Handwashing Stations

The student health club will oversee the 2 new handwashing stations we will provide, and make sure they are kept clean and in working condition. The club leaders will fill the handwashing stations with water daily and make sure they are always supplied with a cleaning agent such as soap or ash.

VIP Latrines

2 triple-door latrine blocks will be constructed with local materials that the school will help gather. 3 doors will serve the girls while the other 3 will serve the boys. All of these new latrines will have cement floors that are designed to be easy to use and to clean. And with a rain tank right on school property, there should be enough water to keep them clean.

Training

We will hold a 1-day intensive training on improved hygiene, health, and sanitation habits at this school. Our team of facilitators will use a variety of methods to train students and staff, including participatory hygiene and sanitation transformation (PHAST) and asset-based community development (ABCD). We will initiate a child-to-child (CTC) student health club, which will prepare students to lead other pupils into healthy habits at school and at home. We will also lead lectures, group discussions, and provide illustrative handouts to teach health topics and ways to promote good hygiene practices within the school. We will then conduct a series of follow-up trainings before transitioning to our regularly scheduled support visits throughout the year.

Project Updates


06/24/2020: Mukoko Baptist Primary School Construction Complete

Please note, all construction photos in this report were taken before social distancing recommendations went into effect.

Construction of the rain tank and VIP latrines at Mukoko Baptist Primary is now complete!

While Kenyan schools remain closed until further notice due to the COVID-19 pandemic, these new water and sanitation facilities will be ready and waiting for the students’ return.

A school staff member poses with the completed rain tank

The rain tank has the ability to collect 75,000 liters of water, providing a new source of safe, clean water on campus. Combined with the 6 new VIP latrines we built and the future installation of 2 new handwashing facilities once classes resume, we look forward to seeing all of these components work together to unlock the opportunity for these students to live better, healthier lives.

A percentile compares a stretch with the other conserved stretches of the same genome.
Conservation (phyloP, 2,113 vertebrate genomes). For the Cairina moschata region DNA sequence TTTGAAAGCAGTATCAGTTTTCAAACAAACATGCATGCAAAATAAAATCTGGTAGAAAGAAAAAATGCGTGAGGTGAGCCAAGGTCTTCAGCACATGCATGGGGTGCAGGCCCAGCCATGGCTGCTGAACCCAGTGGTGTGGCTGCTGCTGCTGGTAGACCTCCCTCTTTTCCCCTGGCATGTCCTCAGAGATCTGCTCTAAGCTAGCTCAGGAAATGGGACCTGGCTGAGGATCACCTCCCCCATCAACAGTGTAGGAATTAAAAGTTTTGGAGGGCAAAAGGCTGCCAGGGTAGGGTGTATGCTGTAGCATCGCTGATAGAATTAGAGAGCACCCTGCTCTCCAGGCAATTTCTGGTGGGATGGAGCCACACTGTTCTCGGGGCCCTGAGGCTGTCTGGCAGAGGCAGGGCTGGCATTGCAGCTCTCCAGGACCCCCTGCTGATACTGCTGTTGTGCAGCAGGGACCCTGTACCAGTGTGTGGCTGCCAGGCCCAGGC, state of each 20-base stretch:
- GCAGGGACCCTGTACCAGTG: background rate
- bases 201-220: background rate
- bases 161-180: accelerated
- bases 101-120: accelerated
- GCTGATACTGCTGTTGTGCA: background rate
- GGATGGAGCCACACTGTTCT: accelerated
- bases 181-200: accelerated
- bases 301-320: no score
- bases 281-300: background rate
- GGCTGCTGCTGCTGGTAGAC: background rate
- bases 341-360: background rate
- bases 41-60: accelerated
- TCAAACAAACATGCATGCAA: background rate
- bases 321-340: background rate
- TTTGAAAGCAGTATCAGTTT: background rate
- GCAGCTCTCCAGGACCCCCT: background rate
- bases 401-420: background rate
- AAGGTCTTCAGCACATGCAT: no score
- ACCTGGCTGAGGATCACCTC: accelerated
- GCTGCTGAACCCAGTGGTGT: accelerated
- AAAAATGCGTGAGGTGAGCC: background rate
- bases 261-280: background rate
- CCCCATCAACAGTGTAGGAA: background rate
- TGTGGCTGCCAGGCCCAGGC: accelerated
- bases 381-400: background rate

Flowing water from the rain tank

The latrines will be divided evenly among the students by gender, 3 for girls and 3 for boys. All of these new latrines have cement floors that are designed to be easy to use and clean, locking doors for safety and privacy, and vents designed to keep air flowing up and out through the roof. With a rain tank right on school property, there should be enough water to keep them clean.

A block of VIP latrines with the new handwashing station

Once schools reopen, we will schedule a training session with students, teachers, and parents. This 1-day intensive will cover a wide range of topics including personal and environmental hygiene and the operation and maintenance of the rain tank, latrines, and handwashing stations. There will be a special emphasis on handwashing.

A pupil who lives nearby came to see the completed projects

Thankfully, many of the students will have already received training in their home communities as we continue our COVID-19 sensitization and prevention trainings in the surrounding area. See how we continue to fight COVID-19 on the frontlines in all of the communities we serve.

We will be sure to reach back out to you with more news and photos from the training and handing-over ceremony of the rain tank once schools reopen!

How We Go From Ground to Rain Tank

Before schools closed, parents, staff, and students helped our artisans gather everything needed for construction. Even after the children went home, the school team of kitchen staff and a few parents helped provide meals for the artisans, who were given accommodations by the school. Local women and men helped our artisans with their manual labor, too.

Students carry stones to the construction site (before schools closed)